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Endocr Rev. 2003 Jun;24(3):313-40.

Androgens and cardiovascular disease.

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  • 1ANZAC Research Institute, Concord Hospital and Department of Medicine, University of Sydney, New South Wales, Australia.

Abstract

Globally, cardiovascular disease will continue causing most human deaths for the foreseeable future. The consistent gender gap in life span of approximately 5.6 yr in all advanced economies must derive from gender differences in age-specific cardiovascular death rates, which rise steeply in parallel for both genders but 5-10 yr earlier in men. The lack of inflection point at modal age of menopause, contrasting with unequivocally estrogen-dependent biological markers like breast cancer or bone density, makes estrogen protection of premenopausal women an unlikely explanation. Limited human data suggest that testosterone exposure does not shorten life span in either gender, and oral estrogen treatment increases risk of cardiovascular death in men as it does in women. Alternatively, androgen exposure in early life (perinatal androgen imprinting) may predispose males to earlier onset of atherosclerosis. Following the recent reevaluation of the estrogen-protection orthodoxy, empirical research has flourished into the role of androgens in the progression of cardiovascular disease, highlighting the need to better understand androgen receptor (AR) coregulators, nongenomic androgen effects, tissue-specific metabolic activation of androgens, and androgen sensitivity. Novel therapeutic targets may arise from understanding how androgens enhance early plaque formation and cause vasodilatation via nongenomic androgen effects on vascular smooth muscle, and how tissue-specific variations in androgen effects are modulated by AR coregulators as well as metabolic activation of testosterone to amplify (via 5alpha-reductase to form dihydrotestosterone acting on AR) or diversify (via aromatization to estradiol acting upon estrogen receptor alpha/beta) the biological effects of testosterone on the vasculature. Observational studies show that blood testosterone concentrations are consistently lower among men with cardiovascular disease, suggesting a possible preventive role for testosterone therapy, which requires critical evaluation by further prospective studies. Short-term interventional studies show that testosterone produces a modest but consistent improvement in cardiac ischemia over placebo, comparable to the effects of existing antianginal drugs. By contrast, testosterone therapy has no beneficial effects in peripheral arterial disease but has not been evaluated in cerebrovascular disease. Erectile dysfunction is most frequently caused by pelvic arterial insufficiency due to atherosclerosis, and its sentinel relationship to generalized atherosclerosis is insufficiently appreciated. The commonality of risk factor patterns and mechanisms (including endothelial dysfunction) suggests that the efficacy of antiatherogenic therapy is an important challenge with the potential to enhance men's motivation for prevention and treatment of cardiovascular diseases.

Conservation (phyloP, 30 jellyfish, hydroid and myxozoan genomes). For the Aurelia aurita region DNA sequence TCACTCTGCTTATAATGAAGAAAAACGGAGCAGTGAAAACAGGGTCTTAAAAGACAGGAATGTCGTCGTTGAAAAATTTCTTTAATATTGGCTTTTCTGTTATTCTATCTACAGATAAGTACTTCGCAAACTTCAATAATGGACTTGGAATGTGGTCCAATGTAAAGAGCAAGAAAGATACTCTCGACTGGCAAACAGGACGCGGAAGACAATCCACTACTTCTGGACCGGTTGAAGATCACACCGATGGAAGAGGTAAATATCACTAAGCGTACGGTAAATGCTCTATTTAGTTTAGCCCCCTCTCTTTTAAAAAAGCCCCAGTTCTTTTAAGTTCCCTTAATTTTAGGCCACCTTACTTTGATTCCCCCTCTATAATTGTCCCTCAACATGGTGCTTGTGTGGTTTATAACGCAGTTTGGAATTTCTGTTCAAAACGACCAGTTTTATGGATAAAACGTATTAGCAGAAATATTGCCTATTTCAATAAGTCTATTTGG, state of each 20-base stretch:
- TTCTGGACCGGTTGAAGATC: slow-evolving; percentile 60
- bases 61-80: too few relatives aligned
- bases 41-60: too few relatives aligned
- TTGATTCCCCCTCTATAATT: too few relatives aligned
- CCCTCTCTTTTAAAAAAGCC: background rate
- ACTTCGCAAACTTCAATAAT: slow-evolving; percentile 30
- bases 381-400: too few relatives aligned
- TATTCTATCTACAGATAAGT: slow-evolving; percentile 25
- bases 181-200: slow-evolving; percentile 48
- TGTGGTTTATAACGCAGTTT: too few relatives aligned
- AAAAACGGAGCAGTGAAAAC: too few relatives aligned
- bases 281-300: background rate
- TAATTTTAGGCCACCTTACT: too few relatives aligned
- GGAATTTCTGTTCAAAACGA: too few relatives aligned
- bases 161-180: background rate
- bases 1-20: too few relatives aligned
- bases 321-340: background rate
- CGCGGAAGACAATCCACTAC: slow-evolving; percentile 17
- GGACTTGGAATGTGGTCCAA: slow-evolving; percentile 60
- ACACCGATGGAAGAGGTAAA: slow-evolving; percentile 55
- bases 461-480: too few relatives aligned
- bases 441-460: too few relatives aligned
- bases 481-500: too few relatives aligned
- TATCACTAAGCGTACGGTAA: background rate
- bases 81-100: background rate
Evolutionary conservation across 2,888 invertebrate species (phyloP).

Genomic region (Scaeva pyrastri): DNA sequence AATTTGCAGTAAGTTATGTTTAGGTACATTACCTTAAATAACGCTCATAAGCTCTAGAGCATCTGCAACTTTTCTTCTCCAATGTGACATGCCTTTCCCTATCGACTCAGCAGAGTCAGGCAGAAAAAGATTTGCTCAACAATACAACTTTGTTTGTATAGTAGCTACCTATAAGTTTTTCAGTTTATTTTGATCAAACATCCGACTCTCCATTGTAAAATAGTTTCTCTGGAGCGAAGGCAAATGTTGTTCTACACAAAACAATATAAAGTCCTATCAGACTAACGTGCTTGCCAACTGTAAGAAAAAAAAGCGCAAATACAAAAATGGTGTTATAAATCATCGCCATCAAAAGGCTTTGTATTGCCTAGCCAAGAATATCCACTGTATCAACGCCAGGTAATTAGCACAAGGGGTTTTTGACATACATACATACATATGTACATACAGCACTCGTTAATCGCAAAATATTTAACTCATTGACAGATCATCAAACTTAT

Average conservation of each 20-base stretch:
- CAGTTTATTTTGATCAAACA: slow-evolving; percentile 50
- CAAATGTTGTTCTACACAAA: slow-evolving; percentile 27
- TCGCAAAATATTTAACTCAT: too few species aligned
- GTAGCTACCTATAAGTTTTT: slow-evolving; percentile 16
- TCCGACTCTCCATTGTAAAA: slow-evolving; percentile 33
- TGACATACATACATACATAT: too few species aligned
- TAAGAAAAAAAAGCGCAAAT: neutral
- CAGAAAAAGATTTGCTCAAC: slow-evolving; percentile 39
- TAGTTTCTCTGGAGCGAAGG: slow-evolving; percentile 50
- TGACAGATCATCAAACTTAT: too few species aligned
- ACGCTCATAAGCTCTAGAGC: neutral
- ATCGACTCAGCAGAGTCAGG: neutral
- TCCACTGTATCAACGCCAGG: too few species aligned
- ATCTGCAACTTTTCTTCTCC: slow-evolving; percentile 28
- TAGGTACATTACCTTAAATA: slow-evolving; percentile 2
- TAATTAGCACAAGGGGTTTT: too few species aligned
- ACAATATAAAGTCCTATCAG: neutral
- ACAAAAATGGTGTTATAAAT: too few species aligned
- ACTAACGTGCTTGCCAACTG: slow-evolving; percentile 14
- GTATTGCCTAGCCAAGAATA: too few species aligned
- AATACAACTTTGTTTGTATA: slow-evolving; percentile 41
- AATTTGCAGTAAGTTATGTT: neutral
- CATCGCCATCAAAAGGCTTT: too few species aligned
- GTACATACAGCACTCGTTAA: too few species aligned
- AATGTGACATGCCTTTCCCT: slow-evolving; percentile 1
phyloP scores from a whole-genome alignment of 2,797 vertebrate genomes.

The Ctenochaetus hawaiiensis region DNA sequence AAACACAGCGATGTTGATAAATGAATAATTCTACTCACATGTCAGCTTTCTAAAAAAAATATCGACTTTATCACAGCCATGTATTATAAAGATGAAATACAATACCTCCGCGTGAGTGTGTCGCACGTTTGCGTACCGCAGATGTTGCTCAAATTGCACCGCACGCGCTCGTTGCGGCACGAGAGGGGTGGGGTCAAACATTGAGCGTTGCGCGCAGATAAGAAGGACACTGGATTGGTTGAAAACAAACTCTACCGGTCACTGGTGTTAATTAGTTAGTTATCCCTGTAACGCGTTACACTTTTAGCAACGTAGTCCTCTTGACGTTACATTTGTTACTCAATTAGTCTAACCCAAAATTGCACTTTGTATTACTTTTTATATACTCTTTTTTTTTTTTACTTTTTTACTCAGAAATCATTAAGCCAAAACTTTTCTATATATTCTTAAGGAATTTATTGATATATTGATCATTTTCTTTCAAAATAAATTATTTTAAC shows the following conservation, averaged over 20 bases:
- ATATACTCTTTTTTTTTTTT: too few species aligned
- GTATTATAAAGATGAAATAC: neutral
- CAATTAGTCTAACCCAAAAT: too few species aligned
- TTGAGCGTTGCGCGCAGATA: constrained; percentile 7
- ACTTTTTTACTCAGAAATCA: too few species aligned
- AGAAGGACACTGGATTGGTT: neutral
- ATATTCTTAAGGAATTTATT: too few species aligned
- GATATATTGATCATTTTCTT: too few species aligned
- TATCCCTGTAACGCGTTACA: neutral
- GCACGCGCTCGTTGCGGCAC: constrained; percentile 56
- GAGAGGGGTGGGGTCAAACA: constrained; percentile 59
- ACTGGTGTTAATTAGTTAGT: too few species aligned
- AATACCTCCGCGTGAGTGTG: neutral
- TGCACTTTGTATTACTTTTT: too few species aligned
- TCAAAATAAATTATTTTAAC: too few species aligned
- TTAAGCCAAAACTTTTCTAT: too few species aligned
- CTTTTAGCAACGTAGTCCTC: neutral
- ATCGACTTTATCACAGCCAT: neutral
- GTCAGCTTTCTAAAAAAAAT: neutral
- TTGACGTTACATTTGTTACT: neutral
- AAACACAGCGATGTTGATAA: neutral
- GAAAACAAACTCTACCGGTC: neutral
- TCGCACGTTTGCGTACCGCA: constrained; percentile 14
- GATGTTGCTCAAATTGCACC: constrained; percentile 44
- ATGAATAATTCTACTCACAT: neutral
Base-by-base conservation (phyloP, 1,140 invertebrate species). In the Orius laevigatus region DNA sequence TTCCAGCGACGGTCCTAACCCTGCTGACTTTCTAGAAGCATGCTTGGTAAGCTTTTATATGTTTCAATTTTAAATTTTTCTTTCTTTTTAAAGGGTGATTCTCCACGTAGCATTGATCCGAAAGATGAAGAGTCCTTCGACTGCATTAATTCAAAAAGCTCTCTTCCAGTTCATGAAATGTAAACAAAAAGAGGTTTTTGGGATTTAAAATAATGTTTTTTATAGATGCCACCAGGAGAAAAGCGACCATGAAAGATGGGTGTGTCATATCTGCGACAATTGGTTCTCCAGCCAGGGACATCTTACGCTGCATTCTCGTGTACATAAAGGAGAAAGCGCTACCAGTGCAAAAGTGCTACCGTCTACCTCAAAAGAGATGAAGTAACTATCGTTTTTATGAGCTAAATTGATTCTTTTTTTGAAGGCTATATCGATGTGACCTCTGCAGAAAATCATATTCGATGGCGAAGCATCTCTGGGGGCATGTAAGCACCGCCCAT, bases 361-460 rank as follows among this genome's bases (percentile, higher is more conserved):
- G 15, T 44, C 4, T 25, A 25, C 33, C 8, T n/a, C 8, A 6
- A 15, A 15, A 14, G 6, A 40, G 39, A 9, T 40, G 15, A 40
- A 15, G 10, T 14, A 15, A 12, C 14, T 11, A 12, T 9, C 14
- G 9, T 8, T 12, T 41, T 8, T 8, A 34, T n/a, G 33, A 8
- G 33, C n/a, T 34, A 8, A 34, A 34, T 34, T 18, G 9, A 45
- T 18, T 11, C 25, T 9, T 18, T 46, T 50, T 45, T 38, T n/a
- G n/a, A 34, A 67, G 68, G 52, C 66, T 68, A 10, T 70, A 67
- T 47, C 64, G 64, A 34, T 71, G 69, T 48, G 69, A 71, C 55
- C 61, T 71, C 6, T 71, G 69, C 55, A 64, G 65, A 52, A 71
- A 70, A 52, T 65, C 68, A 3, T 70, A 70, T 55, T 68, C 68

PMID:
12788802
[PubMed - indexed for MEDLINE]
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